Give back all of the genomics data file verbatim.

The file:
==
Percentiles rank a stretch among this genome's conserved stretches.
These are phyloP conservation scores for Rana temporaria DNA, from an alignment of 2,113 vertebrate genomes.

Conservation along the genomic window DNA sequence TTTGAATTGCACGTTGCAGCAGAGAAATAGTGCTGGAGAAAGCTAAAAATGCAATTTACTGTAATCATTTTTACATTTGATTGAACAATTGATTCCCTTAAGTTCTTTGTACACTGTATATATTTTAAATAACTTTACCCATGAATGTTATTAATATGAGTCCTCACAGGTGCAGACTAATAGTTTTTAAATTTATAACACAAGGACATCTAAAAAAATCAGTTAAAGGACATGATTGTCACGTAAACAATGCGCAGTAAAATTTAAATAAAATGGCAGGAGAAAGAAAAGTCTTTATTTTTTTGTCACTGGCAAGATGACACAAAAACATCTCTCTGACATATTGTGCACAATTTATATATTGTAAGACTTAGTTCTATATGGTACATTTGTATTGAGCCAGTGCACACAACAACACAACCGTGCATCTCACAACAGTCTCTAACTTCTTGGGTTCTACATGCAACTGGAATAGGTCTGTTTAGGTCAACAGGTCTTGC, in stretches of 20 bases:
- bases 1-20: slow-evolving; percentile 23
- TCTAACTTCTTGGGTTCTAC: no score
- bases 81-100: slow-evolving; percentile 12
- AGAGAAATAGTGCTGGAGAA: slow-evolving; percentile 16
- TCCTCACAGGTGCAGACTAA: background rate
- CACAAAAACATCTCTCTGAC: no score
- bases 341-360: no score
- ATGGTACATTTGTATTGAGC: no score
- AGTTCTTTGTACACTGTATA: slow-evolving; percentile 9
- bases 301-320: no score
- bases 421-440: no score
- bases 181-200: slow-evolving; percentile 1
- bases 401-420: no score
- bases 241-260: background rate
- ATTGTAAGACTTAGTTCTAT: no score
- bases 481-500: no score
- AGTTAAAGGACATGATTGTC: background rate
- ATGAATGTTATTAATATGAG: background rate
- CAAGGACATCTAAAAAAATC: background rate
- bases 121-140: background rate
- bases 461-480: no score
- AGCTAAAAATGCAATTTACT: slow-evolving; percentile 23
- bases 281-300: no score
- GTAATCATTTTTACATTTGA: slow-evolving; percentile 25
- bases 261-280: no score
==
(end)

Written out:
Percentiles rank a stretch among this genome's conserved stretches.
These are phyloP conservation scores for Rana temporaria DNA, from an alignment of 2,113 vertebrate genomes.

Conservation along the genomic window DNA sequence TTTGAATTGCACGTTGCAGCAGAGAAATAGTGCTGGAGAAAGCTAAAAATGCAATTTACTGTAATCATTTTTACATTTGATTGAACAATTGATTCCCTTAAGTTCTTTGTACACTGTATATATTTTAAATAACTTTACCCATGAATGTTATTAATATGAGTCCTCACAGGTGCAGACTAATAGTTTTTAAATTTATAACACAAGGACATCTAAAAAAATCAGTTAAAGGACATGATTGTCACGTAAACAATGCGCAGTAAAATTTAAATAAAATGGCAGGAGAAAGAAAAGTCTTTATTTTTTTGTCACTGGCAAGATGACACAAAAACATCTCTCTGACATATTGTGCACAATTTATATATTGTAAGACTTAGTTCTATATGGTACATTTGTATTGAGCCAGTGCACACAACAACACAACCGTGCATCTCACAACAGTCTCTAACTTCTTGGGTTCTACATGCAACTGGAATAGGTCTGTTTAGGTCAACAGGTCTTGC, in stretches of 20 bases:
- bases 1-20: slow-evolving; percentile 23
- TCTAACTTCTTGGGTTCTAC: no score
- bases 81-100: slow-evolving; percentile 12
- AGAGAAATAGTGCTGGAGAA: slow-evolving; percentile 16
- TCCTCACAGGTGCAGACTAA: background rate
- CACAAAAACATCTCTCTGAC: no score
- bases 341-360: no score
- ATGGTACATTTGTATTGAGC: no score
- AGTTCTTTGTACACTGTATA: slow-evolving; percentile 9
- bases 301-320: no score
- bases 421-440: no score
- bases 181-200: slow-evolving; percentile 1
- bases 401-420: no score
- bases 241-260: background rate
- ATTGTAAGACTTAGTTCTAT: no score
- bases 481-500: no score
- AGTTAAAGGACATGATTGTC: background rate
- ATGAATGTTATTAATATGAG: background rate
- CAAGGACATCTAAAAAAATC: background rate
- bases 121-140: background rate
- bases 461-480: no score
- AGCTAAAAATGCAATTTACT: slow-evolving; percentile 23
- bases 281-300: no score
- GTAATCATTTTTACATTTGA: slow-evolving; percentile 25
- bases 261-280: no score